The Government has produced a guide to how to hold a street party in your local area that sets out the things you need to think about and the information you will need to let us know:
Please read the guide in conjunction with the advice given on this page and don't forget you can always contact our Licensing Team for further help and guidance.
The guide is for the sort of street parties that groups of residents get together to arrange for their neighbours. The main differences between a small street party and other public events are listed below:
|Street parties:||Other public events:|
|For residents/neighbours only.||Anyone can attend.|
|Publicity only to residents.||External publicity (such as in newspapers).|
In a quiet residential road or street.
|In buildings, parks etc.|
|Normally no insurance.||Insurance needed.|
|No formal risk assessment needed.||Risk assessment common.|
|No licences normally necessary if music incidental and no selling is involved.||Licence usually needed.|
Small, private street parties generally do not include activities that need a licence, such as selling alcohol or providing certain types of entertainment. If you want to have a pay bar or intend to provide entertainment to the wider public, or charge to raise money for your event, you will need a temporary event notice which is a type of temporary licence which costs £21 and covers events for less than 500 people.
Please bear in mind that the Council's Licensing Team and the police must receive copies of the completed temporary event notice at least 10 working days before the day of the proposed event and the police may object if there are crime and disorder concerns.
Larger public events attracting more people will require a different process. If would like to hold a larger public event, please contact our Licensing Team for further information and advice.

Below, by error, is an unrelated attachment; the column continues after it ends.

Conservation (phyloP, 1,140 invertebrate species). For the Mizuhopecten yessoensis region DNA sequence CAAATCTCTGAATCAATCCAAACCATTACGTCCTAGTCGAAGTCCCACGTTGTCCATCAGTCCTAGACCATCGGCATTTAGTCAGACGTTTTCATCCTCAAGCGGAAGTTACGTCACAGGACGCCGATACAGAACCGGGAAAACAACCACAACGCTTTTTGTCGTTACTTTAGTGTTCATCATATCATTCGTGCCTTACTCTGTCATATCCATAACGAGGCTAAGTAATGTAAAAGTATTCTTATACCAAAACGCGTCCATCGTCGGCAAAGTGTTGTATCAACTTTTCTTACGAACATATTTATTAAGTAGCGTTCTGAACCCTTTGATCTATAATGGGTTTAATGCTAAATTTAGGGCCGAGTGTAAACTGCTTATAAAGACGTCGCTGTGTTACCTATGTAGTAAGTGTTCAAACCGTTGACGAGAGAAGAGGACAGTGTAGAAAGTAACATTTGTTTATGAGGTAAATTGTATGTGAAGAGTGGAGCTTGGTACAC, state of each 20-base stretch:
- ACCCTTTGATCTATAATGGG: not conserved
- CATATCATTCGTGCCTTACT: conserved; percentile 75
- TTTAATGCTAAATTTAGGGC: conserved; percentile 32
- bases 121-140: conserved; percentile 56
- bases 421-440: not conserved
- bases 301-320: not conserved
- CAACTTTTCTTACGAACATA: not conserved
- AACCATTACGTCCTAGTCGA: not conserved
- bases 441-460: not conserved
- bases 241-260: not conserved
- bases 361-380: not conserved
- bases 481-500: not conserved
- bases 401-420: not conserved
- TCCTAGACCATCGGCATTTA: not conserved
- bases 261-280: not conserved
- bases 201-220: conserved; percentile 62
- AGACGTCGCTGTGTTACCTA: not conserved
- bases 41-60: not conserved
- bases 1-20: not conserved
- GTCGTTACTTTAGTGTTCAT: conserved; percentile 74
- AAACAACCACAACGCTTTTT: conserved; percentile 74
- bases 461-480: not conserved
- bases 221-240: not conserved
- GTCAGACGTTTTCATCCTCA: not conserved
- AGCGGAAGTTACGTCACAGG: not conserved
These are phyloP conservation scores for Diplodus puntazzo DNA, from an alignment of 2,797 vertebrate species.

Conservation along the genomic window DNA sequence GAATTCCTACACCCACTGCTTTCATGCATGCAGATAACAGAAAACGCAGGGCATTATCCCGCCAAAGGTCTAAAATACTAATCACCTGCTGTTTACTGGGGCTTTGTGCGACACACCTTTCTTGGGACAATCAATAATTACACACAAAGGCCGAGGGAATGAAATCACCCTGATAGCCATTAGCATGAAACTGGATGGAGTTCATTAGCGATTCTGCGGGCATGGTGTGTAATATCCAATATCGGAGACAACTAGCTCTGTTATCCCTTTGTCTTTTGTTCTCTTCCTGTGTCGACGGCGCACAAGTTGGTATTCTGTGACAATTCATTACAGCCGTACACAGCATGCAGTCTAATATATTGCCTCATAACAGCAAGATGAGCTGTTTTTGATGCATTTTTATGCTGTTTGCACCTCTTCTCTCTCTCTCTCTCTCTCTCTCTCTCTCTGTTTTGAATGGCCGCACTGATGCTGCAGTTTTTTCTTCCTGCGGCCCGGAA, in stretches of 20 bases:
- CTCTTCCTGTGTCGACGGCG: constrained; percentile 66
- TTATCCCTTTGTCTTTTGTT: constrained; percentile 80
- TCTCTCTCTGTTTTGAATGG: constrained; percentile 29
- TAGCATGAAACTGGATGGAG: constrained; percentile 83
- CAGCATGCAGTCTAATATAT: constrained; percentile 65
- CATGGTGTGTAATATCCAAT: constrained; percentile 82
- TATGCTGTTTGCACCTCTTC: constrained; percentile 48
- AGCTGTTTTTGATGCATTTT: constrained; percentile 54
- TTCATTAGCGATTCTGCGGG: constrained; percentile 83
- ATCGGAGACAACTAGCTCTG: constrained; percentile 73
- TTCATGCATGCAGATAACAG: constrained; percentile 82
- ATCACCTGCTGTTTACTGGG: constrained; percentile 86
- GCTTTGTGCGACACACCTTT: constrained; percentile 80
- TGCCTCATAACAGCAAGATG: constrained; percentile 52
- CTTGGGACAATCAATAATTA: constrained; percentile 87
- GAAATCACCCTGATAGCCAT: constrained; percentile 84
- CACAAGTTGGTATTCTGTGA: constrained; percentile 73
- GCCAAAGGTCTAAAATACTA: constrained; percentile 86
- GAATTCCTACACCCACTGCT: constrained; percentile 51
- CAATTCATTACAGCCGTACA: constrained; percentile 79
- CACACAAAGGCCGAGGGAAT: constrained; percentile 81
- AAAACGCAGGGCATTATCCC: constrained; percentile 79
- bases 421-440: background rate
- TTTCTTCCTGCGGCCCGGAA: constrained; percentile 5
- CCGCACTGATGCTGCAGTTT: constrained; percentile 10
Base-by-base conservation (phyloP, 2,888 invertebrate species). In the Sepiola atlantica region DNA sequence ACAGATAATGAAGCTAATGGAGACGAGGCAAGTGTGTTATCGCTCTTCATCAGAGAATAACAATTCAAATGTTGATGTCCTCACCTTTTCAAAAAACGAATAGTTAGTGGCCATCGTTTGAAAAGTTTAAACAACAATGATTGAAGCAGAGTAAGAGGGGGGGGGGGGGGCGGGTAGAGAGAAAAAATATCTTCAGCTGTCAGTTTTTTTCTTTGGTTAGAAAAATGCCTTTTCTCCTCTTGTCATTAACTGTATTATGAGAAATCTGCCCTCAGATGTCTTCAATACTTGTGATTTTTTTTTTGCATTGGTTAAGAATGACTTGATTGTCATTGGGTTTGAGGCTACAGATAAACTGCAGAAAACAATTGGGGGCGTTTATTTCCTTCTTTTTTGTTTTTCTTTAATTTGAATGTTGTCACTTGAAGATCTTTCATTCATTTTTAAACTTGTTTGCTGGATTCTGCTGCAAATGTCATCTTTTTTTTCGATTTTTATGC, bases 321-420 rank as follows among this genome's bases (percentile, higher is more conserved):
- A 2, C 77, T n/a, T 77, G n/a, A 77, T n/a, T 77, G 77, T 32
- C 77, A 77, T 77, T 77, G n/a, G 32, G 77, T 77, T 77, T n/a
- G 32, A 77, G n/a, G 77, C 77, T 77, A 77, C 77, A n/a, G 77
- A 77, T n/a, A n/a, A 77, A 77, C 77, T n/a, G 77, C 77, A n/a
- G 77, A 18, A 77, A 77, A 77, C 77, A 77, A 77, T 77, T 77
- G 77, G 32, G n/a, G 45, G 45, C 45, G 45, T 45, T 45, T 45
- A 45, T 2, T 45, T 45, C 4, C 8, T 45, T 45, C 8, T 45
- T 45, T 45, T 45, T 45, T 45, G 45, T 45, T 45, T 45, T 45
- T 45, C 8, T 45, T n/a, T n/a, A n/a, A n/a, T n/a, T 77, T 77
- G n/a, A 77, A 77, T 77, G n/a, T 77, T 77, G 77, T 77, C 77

The system to request street closures for outdoor parties across Suffolk is managed by Suffolk County Council. The system means that closures for civic parades and Remembrance Service events, as well as street parties, which take place on non-through roads, will be free of charge. For all other events there will be a charge.
You may also want to consider public liability insurance, depending on the size and type of your event. The Streets Alive website gives more advice about taking out insurance.
When you are making food for large numbers of people it is especially important to keep food safe. The NHS Choices website has some practical tips on food preparation, cooking, cleaning, storing along with catering for parties and events.
Organisers planning larger events should consult with their area Safety Advisory Group at an early stage. The purpose of the Safety Advisory Group is to enable the relevant regulatory and response agencies to consider events that have implications for public safety.